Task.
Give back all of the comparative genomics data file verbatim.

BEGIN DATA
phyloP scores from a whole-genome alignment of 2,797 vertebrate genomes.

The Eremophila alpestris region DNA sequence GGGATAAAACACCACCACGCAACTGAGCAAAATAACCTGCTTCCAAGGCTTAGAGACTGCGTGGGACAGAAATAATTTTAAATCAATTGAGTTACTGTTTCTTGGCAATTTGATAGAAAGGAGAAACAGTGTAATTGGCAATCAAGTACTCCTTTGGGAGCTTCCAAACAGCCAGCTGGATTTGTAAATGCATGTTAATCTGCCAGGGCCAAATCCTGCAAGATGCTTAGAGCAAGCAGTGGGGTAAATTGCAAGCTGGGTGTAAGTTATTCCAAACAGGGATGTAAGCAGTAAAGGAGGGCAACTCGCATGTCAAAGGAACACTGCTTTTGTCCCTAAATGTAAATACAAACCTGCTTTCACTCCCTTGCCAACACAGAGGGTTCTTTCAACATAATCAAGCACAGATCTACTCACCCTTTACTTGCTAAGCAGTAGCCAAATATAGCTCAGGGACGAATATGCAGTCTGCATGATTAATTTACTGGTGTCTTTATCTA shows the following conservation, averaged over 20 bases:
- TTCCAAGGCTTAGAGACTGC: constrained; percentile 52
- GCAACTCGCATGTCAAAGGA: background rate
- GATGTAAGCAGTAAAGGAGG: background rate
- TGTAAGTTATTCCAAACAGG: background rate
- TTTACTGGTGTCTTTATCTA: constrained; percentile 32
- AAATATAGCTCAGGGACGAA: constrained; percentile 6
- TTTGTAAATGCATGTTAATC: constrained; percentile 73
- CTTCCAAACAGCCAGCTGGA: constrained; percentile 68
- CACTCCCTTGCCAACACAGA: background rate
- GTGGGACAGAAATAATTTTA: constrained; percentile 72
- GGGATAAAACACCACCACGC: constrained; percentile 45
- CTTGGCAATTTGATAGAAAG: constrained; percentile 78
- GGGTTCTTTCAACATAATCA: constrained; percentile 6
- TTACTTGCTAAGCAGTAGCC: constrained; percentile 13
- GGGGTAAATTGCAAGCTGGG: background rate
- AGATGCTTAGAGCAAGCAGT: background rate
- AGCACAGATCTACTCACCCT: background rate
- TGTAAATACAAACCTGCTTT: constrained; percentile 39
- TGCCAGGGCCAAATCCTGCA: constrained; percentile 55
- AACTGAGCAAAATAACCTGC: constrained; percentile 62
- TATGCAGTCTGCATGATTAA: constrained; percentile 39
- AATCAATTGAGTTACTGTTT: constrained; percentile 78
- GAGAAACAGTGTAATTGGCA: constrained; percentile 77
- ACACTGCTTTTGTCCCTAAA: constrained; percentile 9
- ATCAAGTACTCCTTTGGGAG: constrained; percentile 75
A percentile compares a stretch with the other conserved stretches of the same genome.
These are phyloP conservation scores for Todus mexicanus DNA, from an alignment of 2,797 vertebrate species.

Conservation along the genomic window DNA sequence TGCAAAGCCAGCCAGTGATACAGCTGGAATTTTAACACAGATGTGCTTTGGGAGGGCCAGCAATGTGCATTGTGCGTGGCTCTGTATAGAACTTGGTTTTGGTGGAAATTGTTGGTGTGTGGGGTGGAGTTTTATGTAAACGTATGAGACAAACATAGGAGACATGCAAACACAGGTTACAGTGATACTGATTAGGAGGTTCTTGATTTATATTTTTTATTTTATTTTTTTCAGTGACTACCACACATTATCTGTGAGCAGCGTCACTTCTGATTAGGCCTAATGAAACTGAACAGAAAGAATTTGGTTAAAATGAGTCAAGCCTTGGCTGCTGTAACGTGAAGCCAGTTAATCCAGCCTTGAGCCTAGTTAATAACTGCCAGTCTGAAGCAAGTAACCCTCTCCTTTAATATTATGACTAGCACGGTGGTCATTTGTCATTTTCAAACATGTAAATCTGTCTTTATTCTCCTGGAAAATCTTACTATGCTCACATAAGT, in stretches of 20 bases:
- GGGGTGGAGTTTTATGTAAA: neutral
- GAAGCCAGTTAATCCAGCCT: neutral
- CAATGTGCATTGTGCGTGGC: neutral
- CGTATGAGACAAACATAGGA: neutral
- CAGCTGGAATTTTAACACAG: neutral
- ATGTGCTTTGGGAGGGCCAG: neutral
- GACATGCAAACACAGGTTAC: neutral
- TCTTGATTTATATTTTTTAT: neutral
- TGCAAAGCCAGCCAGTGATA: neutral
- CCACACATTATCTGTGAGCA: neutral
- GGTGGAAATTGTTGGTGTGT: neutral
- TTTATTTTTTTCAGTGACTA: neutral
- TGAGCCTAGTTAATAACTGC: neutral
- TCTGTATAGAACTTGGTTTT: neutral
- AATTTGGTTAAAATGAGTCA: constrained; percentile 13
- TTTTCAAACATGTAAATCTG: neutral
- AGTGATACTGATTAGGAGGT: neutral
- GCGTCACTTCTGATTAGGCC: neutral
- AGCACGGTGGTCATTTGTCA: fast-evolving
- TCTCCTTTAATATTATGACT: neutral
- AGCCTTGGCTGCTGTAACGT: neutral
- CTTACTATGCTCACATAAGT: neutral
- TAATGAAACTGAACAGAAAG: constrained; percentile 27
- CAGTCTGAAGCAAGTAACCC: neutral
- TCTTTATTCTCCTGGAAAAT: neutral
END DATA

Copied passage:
phyloP scores from a whole-genome alignment of 2,797 vertebrate genomes.

The Eremophila alpestris region DNA sequence GGGATAAAACACCACCACGCAACTGAGCAAAATAACCTGCTTCCAAGGCTTAGAGACTGCGTGGGACAGAAATAATTTTAAATCAATTGAGTTACTGTTTCTTGGCAATTTGATAGAAAGGAGAAACAGTGTAATTGGCAATCAAGTACTCCTTTGGGAGCTTCCAAACAGCCAGCTGGATTTGTAAATGCATGTTAATCTGCCAGGGCCAAATCCTGCAAGATGCTTAGAGCAAGCAGTGGGGTAAATTGCAAGCTGGGTGTAAGTTATTCCAAACAGGGATGTAAGCAGTAAAGGAGGGCAACTCGCATGTCAAAGGAACACTGCTTTTGTCCCTAAATGTAAATACAAACCTGCTTTCACTCCCTTGCCAACACAGAGGGTTCTTTCAACATAATCAAGCACAGATCTACTCACCCTTTACTTGCTAAGCAGTAGCCAAATATAGCTCAGGGACGAATATGCAGTCTGCATGATTAATTTACTGGTGTCTTTATCTA shows the following conservation, averaged over 20 bases:
- TTCCAAGGCTTAGAGACTGC: constrained; percentile 52
- GCAACTCGCATGTCAAAGGA: background rate
- GATGTAAGCAGTAAAGGAGG: background rate
- TGTAAGTTATTCCAAACAGG: background rate
- TTTACTGGTGTCTTTATCTA: constrained; percentile 32
- AAATATAGCTCAGGGACGAA: constrained; percentile 6
- TTTGTAAATGCATGTTAATC: constrained; percentile 73
- CTTCCAAACAGCCAGCTGGA: constrained; percentile 68
- CACTCCCTTGCCAACACAGA: background rate
- GTGGGACAGAAATAATTTTA: constrained; percentile 72
- GGGATAAAACACCACCACGC: constrained; percentile 45
- CTTGGCAATTTGATAGAAAG: constrained; percentile 78
- GGGTTCTTTCAACATAATCA: constrained; percentile 6
- TTACTTGCTAAGCAGTAGCC: constrained; percentile 13
- GGGGTAAATTGCAAGCTGGG: background rate
- AGATGCTTAGAGCAAGCAGT: background rate
- AGCACAGATCTACTCACCCT: background rate
- TGTAAATACAAACCTGCTTT: constrained; percentile 39
- TGCCAGGGCCAAATCCTGCA: constrained; percentile 55
- AACTGAGCAAAATAACCTGC: constrained; percentile 62
- TATGCAGTCTGCATGATTAA: constrained; percentile 39
- AATCAATTGAGTTACTGTTT: constrained; percentile 78
- GAGAAACAGTGTAATTGGCA: constrained; percentile 77
- ACACTGCTTTTGTCCCTAAA: constrained; percentile 9
- ATCAAGTACTCCTTTGGGAG: constrained; percentile 75
A percentile compares a stretch with the other conserved stretches of the same genome.
These are phyloP conservation scores for Todus mexicanus DNA, from an alignment of 2,797 vertebrate species.

Conservation along the genomic window DNA sequence TGCAAAGCCAGCCAGTGATACAGCTGGAATTTTAACACAGATGTGCTTTGGGAGGGCCAGCAATGTGCATTGTGCGTGGCTCTGTATAGAACTTGGTTTTGGTGGAAATTGTTGGTGTGTGGGGTGGAGTTTTATGTAAACGTATGAGACAAACATAGGAGACATGCAAACACAGGTTACAGTGATACTGATTAGGAGGTTCTTGATTTATATTTTTTATTTTATTTTTTTCAGTGACTACCACACATTATCTGTGAGCAGCGTCACTTCTGATTAGGCCTAATGAAACTGAACAGAAAGAATTTGGTTAAAATGAGTCAAGCCTTGGCTGCTGTAACGTGAAGCCAGTTAATCCAGCCTTGAGCCTAGTTAATAACTGCCAGTCTGAAGCAAGTAACCCTCTCCTTTAATATTATGACTAGCACGGTGGTCATTTGTCATTTTCAAACATGTAAATCTGTCTTTATTCTCCTGGAAAATCTTACTATGCTCACATAAGT, in stretches of 20 bases:
- GGGGTGGAGTTTTATGTAAA: neutral
- GAAGCCAGTTAATCCAGCCT: neutral
- CAATGTGCATTGTGCGTGGC: neutral
- CGTATGAGACAAACATAGGA: neutral
- CAGCTGGAATTTTAACACAG: neutral
- ATGTGCTTTGGGAGGGCCAG: neutral
- GACATGCAAACACAGGTTAC: neutral
- TCTTGATTTATATTTTTTAT: neutral
- TGCAAAGCCAGCCAGTGATA: neutral
- CCACACATTATCTGTGAGCA: neutral
- GGTGGAAATTGTTGGTGTGT: neutral
- TTTATTTTTTTCAGTGACTA: neutral
- TGAGCCTAGTTAATAACTGC: neutral
- TCTGTATAGAACTTGGTTTT: neutral
- AATTTGGTTAAAATGAGTCA: constrained; percentile 13
- TTTTCAAACATGTAAATCTG: neutral
- AGTGATACTGATTAGGAGGT: neutral
- GCGTCACTTCTGATTAGGCC: neutral
- AGCACGGTGGTCATTTGTCA: fast-evolving
- TCTCCTTTAATATTATGACT: neutral
- AGCCTTGGCTGCTGTAACGT: neutral
- CTTACTATGCTCACATAAGT: neutral
- TAATGAAACTGAACAGAAAG: constrained; percentile 27
- CAGTCTGAAGCAAGTAACCC: neutral
- TCTTTATTCTCCTGGAAAAT: neutral